Stern: Not too long ago, I would have said that the core of our clients are people over 50 years old, being knowledgeable, who have a good job. Today, though, it is not rare for me to see a young guy who is 25 years old and willing to buy a Patek. So the business today has changed slightly, but you have to keep your older client and also the young one. And this is the difficulty today. I am only producing 53,000 watches a year. So I am not willing to sell to everybody, but I am also not willing to stay exclusive. You also need to have a certain level of lifestyle, where it’s not a show-off lifestyle. The core customer ... they are discreet people. They do not need to show off.

Shoppist: You only produce 53,000 watches a year?

Stern: I could easily produce more than that, but not with the same level of quality, and this is what I’m not willing to do. It’s a choice.

Shoppist: What’s coming up for Patek in terms of collections?

Stern: Today in the collection we have about 204 pieces. The idea is also to present every year 20 to 30 new models to go inside this collection. The hardest part is not to create them, but to say , okay, what type of watches should we take out of the collection first? Because if I’m adding 20 to 30 pieces every year, well, soon we’re going to have one thousand watches in the collection. You will see about 20 new pieces this year, and more this year will be more in the men’s side. And we have a second collection coming in October for the anniversary, because this year will be the 175th anniversary of Patek Philippe. [This collection] will be presented in Geneva in October.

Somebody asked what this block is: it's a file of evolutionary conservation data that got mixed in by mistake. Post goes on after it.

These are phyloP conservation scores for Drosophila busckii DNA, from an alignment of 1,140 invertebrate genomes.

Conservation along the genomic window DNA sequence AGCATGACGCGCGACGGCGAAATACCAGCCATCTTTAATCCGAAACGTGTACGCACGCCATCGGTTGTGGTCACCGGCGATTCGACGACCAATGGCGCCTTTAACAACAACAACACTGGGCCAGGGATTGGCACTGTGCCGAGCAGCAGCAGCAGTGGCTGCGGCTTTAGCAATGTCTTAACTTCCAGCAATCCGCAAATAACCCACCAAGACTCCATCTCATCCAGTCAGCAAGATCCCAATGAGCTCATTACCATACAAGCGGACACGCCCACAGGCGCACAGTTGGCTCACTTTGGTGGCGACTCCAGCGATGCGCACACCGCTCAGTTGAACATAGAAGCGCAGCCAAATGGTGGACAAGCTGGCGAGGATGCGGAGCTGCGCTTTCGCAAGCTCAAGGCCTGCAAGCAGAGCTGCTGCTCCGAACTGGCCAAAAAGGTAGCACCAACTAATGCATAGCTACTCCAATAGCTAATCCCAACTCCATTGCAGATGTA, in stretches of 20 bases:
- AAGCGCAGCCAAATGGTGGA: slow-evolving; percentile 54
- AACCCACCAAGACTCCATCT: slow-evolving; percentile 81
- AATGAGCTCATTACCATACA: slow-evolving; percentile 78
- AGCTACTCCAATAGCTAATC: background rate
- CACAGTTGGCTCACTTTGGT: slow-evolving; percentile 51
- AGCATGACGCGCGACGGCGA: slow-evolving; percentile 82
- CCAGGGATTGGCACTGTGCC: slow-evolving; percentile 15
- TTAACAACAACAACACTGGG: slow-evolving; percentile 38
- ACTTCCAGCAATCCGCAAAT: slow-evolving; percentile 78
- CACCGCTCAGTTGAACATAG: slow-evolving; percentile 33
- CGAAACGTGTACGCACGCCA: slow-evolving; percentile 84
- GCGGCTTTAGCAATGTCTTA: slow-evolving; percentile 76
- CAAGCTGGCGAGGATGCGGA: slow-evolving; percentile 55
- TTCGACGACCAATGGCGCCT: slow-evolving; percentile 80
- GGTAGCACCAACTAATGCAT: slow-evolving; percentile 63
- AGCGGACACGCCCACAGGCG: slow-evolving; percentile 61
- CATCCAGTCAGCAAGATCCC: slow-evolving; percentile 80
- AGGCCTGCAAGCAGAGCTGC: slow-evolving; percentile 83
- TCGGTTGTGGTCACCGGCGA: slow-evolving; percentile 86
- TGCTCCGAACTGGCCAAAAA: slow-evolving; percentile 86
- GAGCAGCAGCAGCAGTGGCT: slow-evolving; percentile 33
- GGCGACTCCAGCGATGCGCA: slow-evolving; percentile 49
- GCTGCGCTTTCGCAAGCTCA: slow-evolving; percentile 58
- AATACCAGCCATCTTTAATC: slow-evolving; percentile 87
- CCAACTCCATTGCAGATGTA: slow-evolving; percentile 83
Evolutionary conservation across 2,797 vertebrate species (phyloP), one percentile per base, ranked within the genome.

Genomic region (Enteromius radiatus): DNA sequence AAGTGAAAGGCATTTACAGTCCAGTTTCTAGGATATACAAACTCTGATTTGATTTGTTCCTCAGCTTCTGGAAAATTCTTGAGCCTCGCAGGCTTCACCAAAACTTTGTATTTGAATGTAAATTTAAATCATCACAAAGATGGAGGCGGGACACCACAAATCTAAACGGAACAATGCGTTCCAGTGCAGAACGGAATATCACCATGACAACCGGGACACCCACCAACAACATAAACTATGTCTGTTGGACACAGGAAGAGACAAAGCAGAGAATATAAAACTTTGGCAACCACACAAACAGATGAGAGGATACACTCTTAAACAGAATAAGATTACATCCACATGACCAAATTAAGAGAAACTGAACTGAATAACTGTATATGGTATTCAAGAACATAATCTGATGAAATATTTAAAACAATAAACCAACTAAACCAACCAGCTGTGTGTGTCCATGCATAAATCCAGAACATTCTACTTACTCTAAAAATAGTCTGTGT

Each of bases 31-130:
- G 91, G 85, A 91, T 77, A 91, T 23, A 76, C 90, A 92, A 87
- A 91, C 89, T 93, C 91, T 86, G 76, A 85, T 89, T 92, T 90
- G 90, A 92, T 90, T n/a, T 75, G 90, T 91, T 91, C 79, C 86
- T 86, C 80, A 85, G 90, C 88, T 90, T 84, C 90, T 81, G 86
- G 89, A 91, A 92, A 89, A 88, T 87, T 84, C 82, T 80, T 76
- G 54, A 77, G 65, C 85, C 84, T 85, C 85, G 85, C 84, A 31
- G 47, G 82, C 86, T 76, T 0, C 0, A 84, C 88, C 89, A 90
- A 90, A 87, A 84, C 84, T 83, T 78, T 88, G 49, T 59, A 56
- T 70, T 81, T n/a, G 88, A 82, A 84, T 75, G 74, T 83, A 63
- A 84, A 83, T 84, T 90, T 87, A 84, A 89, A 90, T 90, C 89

Shoppist: How long does it take to craft a Patek watch?

Stern: An example, a simple movement is minimum four years of work before you can present it. A complicated one, we’re talking about six years approximately. And a very complicated one, like a minute repeater or a tourbillon, this is about eight years.

Shoppist: How many watch designs don't end up making it into the collection?

Stern: Quite a lot. The creation team is a small one and very often we look at a new piece, we do the prototype and everybody's excited and then a month, two months, you look again to it and say, no. Maybe 40 percent we do not launch, but that’s part of the creative side of it.  You need to create a lot, you need to see them quite often to be sure that what you will do is a lasting design and not a fashion one. The ones that we do not launch, they are not ugly, but they are too, maybe, fashion.

Shoppist: How do you see the luxury business, as it stands today?

Stern: For me, luxury today is very simple. It is about service.  Because, I’m sure you did it, we all did it, something breaks and you go to the store and the guy looks at you and says, ‘You have to buy a new one.’ No! I like my watch or my coffee machine or my TV. Fix it. ‘Oh, well, no, we can’t.’  This is not luxury. The real luxury is when somebody can say, 'I will fix it.'  Luxury is not about being expensive. It’s really about something that can last.

Be respectful of our online community and contribute to an engaging conversation. We reserve the right to ban impersonators and remove comments that contain personal attacks, threats, or profanity, or are flat-out offensive. By posting here, you are permitting Philadelphia magazine and Metro Corp. to edit and republish your comment in all media.